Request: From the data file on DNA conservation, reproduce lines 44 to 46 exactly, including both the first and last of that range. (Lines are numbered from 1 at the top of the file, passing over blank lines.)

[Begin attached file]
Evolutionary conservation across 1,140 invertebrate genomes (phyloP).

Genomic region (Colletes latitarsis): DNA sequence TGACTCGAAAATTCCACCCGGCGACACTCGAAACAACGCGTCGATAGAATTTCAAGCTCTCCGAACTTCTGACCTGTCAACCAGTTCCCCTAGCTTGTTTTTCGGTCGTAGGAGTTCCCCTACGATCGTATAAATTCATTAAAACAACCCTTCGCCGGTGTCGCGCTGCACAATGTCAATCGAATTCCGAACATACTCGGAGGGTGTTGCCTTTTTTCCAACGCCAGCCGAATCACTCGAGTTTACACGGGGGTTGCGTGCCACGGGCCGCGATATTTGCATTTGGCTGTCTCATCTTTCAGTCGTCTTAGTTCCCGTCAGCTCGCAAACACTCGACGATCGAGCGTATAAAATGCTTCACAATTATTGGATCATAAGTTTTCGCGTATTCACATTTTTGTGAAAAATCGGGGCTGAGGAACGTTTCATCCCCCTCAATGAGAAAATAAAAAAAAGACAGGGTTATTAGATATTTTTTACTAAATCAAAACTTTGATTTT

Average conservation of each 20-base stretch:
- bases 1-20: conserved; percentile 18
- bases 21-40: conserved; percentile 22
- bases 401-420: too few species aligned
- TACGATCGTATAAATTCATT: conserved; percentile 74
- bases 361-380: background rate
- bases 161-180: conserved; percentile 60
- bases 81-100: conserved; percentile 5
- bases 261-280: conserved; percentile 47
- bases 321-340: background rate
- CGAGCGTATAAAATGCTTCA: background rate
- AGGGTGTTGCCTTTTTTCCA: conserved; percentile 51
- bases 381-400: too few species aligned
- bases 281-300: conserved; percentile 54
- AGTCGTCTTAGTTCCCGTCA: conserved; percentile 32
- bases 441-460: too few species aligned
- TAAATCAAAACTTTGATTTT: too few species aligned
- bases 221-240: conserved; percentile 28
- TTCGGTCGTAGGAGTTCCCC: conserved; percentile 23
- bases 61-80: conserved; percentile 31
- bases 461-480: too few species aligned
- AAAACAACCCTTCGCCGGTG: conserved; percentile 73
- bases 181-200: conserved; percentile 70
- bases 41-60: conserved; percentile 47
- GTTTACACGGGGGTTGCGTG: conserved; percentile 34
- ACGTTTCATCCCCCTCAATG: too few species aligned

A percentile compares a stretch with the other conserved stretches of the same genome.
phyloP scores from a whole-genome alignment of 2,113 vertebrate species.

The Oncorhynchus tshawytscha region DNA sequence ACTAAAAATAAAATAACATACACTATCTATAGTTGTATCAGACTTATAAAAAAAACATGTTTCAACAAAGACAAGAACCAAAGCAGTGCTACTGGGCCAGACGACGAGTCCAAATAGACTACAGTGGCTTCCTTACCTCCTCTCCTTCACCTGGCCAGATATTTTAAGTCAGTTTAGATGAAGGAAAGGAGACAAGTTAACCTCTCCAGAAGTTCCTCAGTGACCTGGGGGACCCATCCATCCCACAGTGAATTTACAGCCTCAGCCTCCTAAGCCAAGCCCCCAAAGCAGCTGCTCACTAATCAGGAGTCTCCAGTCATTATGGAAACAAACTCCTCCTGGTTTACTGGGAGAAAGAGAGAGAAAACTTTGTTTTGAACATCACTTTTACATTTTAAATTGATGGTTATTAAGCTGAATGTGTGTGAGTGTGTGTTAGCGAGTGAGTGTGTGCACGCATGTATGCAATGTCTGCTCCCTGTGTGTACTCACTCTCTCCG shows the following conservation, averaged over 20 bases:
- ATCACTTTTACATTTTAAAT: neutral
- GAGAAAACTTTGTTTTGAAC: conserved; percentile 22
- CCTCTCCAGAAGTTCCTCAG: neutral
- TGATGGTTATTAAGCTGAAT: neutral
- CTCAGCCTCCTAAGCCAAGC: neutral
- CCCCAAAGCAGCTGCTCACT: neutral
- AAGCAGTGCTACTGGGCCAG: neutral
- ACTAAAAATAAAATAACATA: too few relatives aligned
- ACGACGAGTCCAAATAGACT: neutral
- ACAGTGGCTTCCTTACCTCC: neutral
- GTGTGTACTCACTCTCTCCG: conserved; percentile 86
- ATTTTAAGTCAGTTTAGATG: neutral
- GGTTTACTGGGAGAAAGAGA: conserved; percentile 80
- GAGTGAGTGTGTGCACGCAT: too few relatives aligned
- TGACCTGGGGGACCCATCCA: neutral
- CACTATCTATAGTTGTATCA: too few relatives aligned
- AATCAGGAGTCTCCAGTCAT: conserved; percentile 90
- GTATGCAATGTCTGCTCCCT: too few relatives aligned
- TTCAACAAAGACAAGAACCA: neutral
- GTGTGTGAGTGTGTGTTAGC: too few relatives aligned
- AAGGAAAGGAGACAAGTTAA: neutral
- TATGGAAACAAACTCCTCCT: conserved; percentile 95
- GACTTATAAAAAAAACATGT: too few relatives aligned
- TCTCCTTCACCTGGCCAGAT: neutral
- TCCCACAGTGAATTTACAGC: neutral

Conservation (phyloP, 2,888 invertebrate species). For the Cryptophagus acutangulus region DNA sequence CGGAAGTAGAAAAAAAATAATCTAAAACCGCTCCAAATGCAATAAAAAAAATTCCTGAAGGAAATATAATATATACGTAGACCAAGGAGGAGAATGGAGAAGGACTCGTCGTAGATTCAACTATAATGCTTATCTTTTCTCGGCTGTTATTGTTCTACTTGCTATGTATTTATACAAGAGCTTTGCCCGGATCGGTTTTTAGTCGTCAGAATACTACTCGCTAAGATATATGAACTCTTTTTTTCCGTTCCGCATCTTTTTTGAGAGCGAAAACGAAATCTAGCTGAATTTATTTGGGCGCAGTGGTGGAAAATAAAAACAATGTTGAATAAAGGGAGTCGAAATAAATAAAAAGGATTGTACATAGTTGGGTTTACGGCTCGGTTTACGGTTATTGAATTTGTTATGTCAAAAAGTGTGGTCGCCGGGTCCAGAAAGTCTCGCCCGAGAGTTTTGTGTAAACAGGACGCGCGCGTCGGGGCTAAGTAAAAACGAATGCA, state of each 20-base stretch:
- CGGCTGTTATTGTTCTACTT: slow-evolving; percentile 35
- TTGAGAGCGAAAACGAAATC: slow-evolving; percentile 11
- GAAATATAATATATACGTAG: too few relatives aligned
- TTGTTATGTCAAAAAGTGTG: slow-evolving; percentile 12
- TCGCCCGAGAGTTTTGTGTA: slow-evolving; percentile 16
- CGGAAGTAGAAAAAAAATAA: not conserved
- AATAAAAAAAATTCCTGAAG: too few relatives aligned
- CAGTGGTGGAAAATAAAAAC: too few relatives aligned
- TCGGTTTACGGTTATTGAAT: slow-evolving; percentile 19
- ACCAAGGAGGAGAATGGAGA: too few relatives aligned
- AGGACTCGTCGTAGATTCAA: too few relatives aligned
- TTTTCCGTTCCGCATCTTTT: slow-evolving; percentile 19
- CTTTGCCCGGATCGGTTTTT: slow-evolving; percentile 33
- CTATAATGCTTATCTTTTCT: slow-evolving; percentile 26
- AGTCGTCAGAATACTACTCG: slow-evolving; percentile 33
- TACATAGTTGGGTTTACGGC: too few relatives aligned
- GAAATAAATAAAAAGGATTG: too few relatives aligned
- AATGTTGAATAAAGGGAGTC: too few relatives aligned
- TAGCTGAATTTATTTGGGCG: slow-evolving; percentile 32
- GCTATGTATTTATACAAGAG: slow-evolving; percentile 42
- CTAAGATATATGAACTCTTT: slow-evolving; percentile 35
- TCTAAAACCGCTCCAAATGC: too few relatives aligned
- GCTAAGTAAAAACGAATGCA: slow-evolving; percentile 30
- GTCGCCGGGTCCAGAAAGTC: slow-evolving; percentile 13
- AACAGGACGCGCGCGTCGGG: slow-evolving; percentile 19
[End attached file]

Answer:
- GGTTTACTGGGAGAAAGAGA: conserved; percentile 80
- GAGTGAGTGTGTGCACGCAT: too few relatives aligned
- TGACCTGGGGGACCCATCCA: neutral